Perez v. Sodexo, Inc.

Filing 15

MEMORANDUM AND ORDER granting 11 Motion to Remand to State Court. For the reasons stated in the attached Memorandum and Order, the Court grants Petitioner's motion and remands the action to the State Court. The Clerk of Court is respectfully directed to close this case. Ordered by Chief Judge Margo K. Brodie on 6/7/2021. (Bacchi, Joseph)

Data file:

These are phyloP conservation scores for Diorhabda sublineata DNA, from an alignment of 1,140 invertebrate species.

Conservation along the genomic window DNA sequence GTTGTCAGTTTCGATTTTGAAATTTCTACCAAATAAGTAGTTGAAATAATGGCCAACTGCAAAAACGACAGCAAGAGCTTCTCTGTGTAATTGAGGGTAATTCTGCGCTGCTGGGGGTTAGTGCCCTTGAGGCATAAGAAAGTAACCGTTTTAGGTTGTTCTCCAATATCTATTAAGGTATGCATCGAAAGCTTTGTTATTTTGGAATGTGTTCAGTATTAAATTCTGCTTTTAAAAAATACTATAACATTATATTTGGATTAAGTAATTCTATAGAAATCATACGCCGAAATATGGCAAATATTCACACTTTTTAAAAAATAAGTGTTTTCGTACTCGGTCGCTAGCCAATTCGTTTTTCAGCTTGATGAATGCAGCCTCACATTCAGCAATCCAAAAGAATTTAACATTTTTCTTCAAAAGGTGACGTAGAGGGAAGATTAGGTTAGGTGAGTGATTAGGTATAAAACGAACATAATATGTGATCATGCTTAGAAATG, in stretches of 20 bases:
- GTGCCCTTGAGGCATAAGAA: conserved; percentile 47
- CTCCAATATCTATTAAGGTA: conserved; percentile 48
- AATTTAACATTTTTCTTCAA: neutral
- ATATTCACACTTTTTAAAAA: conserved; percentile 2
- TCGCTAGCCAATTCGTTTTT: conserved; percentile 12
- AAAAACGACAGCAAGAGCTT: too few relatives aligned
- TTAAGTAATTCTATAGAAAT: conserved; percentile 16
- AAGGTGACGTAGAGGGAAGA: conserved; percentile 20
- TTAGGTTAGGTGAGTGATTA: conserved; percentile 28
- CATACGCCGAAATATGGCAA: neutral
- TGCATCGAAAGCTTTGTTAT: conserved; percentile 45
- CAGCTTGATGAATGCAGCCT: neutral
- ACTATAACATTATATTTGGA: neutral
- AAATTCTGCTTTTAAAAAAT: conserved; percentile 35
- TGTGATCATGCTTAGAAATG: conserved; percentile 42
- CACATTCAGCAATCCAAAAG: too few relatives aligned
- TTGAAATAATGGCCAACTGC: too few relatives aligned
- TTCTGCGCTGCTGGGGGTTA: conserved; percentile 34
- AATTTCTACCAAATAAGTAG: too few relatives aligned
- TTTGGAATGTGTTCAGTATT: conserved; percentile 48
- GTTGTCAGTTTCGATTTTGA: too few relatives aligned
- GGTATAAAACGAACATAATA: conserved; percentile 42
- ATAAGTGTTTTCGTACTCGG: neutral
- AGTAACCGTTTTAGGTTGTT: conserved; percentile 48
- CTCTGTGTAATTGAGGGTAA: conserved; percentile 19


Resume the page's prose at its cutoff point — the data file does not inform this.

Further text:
Download PDF